Effects of a 6-month multimodal training intervention on retention of functional fitness in older adults: A randomized-controlled cross-over design
1 Centre for Research in Sport and Health Sciences, University of Iceland, Laugarvatn, Iceland
2 Icelandic Heart Association, Reykjavik, Iceland
3 Faculty of Medicine, University of Iceland, Reykjavik, Iceland
4 Department of Geriatrics, Landspitali – University Hospital, Reykjavik, Iceland
5 Laboratory of Epidemiology, Demography and Biometry, Intramural Research Program, National Institute of Aging, Baltimore, MD, USA
International Journal of Behavioral Nutrition and Physical Activity 2012, 9:107 doi:10.1186/1479-5868-9-107Published: 10 September 2012
Older adults have the highest rates of disability, functional dependence and use of healthcare resources. Training interventions for older individuals are of special interest where regular physical activity (PA) has many health benefits. The main purpose of this study was to assess the immediate and long-term effects of a 6-month multimodal training intervention (MTI) on functional fitness in old adults.
For this study, 117 participants, 71 to 90 years old, were randomized in immediate intervention group and a control group (delayed intervention group). The intervention consisted of daily endurance and twice-a-week strength training. The method was based on a randomized-controlled cross-over design. Short Physical Performance Battery (SPPB), 8 foot up-and-go test, strength performance, six min walking test (6 MW), physical activity, BMI and quality of life were obtained at baseline, after a 6-month intervention- and control phase, again after 6-month crossover- and delayed intervention phase, and after anadditional 6-month follow-up.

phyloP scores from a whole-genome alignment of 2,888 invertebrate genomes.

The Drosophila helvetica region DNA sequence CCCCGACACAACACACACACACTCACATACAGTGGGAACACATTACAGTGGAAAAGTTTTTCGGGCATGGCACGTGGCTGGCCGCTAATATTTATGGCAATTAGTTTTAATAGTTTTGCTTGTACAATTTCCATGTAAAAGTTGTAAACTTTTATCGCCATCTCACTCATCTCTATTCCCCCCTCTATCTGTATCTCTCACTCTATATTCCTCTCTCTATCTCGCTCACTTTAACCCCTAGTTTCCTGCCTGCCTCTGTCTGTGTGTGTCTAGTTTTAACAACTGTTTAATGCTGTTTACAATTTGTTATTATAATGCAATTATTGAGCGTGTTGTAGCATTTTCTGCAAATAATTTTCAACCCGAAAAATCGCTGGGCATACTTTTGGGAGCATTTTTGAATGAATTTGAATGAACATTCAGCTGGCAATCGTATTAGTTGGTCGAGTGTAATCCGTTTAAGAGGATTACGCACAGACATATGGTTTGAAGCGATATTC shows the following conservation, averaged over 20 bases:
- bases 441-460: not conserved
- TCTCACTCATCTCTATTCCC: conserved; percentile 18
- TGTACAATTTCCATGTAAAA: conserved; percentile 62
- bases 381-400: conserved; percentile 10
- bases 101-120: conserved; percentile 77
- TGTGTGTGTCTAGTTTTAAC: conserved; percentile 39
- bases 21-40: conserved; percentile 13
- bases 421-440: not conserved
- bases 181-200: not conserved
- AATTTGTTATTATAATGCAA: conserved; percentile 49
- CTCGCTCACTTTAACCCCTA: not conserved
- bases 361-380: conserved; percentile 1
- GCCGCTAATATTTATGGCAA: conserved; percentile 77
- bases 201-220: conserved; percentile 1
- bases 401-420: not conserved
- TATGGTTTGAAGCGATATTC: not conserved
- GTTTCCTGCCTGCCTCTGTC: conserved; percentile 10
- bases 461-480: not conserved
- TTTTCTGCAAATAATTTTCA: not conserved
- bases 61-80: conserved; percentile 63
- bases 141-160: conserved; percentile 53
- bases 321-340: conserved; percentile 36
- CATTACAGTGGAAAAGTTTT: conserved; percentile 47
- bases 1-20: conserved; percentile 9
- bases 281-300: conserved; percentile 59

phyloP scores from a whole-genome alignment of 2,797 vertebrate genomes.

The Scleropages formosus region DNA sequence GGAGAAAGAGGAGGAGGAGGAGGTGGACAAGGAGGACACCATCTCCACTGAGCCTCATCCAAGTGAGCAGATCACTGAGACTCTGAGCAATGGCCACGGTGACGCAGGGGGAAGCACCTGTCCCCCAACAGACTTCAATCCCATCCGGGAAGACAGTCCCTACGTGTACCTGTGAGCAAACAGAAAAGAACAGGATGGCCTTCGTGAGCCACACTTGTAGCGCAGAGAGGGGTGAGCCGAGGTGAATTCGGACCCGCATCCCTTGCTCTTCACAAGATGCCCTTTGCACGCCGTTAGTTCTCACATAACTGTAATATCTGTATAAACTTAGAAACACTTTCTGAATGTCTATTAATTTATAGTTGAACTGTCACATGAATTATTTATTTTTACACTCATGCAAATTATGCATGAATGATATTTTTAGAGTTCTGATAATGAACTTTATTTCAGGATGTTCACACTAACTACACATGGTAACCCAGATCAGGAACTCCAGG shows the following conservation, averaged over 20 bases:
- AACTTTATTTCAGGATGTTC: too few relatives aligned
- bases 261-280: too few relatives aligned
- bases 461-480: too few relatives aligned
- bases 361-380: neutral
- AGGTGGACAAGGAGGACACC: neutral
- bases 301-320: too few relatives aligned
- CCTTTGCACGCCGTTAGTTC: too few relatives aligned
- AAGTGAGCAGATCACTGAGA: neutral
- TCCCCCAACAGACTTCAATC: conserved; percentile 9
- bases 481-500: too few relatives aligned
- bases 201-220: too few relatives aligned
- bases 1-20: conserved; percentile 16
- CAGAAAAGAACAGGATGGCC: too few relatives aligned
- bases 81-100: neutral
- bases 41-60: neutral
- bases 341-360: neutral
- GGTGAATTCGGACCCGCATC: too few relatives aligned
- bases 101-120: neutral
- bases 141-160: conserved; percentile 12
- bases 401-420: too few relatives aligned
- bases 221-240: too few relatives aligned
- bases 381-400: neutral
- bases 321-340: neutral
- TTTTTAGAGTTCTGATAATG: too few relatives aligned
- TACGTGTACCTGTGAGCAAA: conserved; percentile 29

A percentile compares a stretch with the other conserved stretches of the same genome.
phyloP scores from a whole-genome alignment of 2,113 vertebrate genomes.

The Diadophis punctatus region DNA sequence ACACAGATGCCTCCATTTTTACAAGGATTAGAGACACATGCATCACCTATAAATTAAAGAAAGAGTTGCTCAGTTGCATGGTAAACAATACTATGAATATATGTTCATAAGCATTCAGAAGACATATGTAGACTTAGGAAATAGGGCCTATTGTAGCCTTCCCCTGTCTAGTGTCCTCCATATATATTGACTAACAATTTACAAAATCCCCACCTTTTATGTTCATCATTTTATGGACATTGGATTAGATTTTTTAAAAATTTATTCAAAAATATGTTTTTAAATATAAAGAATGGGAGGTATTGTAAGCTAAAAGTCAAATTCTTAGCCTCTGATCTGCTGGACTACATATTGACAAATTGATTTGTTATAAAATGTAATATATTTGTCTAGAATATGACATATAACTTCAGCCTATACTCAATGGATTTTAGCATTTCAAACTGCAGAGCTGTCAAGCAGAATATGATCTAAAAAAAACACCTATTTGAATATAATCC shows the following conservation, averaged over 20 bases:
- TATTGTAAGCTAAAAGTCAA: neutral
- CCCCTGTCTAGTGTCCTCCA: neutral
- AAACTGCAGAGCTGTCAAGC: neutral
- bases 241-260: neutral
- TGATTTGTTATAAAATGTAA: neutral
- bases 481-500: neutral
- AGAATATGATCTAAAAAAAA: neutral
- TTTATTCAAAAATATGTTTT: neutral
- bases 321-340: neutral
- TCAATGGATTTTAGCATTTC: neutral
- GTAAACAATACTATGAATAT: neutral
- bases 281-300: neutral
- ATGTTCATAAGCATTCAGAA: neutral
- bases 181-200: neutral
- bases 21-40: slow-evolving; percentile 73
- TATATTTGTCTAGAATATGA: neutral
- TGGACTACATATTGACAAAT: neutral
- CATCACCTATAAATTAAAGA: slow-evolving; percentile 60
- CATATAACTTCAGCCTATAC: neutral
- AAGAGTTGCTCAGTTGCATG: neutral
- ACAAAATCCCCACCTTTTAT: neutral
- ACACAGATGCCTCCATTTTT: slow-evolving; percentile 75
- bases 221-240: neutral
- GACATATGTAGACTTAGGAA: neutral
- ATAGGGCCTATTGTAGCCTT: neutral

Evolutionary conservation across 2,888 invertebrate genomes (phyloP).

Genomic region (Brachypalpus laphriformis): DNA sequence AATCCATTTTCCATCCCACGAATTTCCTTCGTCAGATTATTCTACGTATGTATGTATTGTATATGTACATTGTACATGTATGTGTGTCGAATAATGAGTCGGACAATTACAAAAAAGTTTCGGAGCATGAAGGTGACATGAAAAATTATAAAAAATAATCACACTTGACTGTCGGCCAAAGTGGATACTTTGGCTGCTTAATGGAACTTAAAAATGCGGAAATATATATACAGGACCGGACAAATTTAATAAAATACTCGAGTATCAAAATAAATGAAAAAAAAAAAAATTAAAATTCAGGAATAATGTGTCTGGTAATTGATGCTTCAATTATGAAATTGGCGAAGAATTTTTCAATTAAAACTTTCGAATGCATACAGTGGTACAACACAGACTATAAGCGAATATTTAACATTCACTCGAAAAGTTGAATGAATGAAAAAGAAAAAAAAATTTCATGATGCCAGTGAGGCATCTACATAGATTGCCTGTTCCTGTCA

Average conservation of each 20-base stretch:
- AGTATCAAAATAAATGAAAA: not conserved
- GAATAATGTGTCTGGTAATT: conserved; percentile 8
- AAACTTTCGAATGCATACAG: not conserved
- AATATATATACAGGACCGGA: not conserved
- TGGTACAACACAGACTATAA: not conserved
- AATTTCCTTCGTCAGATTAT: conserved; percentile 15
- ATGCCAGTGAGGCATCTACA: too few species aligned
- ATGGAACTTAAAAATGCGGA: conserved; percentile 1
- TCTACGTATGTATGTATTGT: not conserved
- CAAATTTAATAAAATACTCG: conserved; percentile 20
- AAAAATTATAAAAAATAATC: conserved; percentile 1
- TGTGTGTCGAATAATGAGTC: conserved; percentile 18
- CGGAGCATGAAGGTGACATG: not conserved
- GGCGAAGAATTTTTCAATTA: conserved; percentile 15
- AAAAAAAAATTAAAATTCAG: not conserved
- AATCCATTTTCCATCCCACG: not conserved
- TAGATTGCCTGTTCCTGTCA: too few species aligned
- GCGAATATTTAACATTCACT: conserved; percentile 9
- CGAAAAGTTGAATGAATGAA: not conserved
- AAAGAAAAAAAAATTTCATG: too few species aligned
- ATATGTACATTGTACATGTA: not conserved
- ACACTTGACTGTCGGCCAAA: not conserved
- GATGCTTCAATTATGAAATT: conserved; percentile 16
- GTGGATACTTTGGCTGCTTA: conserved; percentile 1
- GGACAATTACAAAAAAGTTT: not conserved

After 6 months of MTI, the intervention group improved in physical performance compared with the control group via Short Physical Performance Battery (SPPB) score (mean diff = 0.6, 95 % CI: 0.1, 1.0) and 8-foot up-and-go test (mean diff = −1.0 s, 95 % CI: -1.5, -0.6), and in endurance performance via 6-minute walking test (6 MW) (mean diff = 44.2 meters, 95 % CI: 17.1, 71.2). In strength performance via knee extension the intervention group improved while control group declined (mean diff = 55.0 Newton, 95 % CI: 28.4, 81.7), and also in PA (mean diff = 125.9 cpm, 95 % CI: 96.0, 155.8). Long-term effects of MTI on the particpants was assesed by estimating the mean difference in the variables measured between time-point 1 and 4: SPPB (1.1 points, 95 % CI: 0.8, 1.4); 8-foot up-and-go (−0.9 s, 95 % CI: -1.2, -0.6); 6 MW (18.7 m, 95 % CI: 6.5, 31.0); knee extension (4.2 Newton, 95 % CI: -10.0, 18.3); hand grip (6.7 Newton, 95 % CI: -4.4, 17.8); PA (−4.0 cpm, 95 % CI: -33.9, 26.0); BMI (−0.6 kg/m2, 95 % CI: -0.9, -0.3) and Icelandic quality of life (0.3 points, 95 % CI: -0.7, 1.4).
Our results suggest that regular MTI can improve and prevent decline in functional fitness in older individuals, influence their lifestyle and positively affect their ability to stay independent, thus reducing the need for institutional care.
This study was approved by the National Bioethics Committee in Iceland, VSNb20080300114/03-1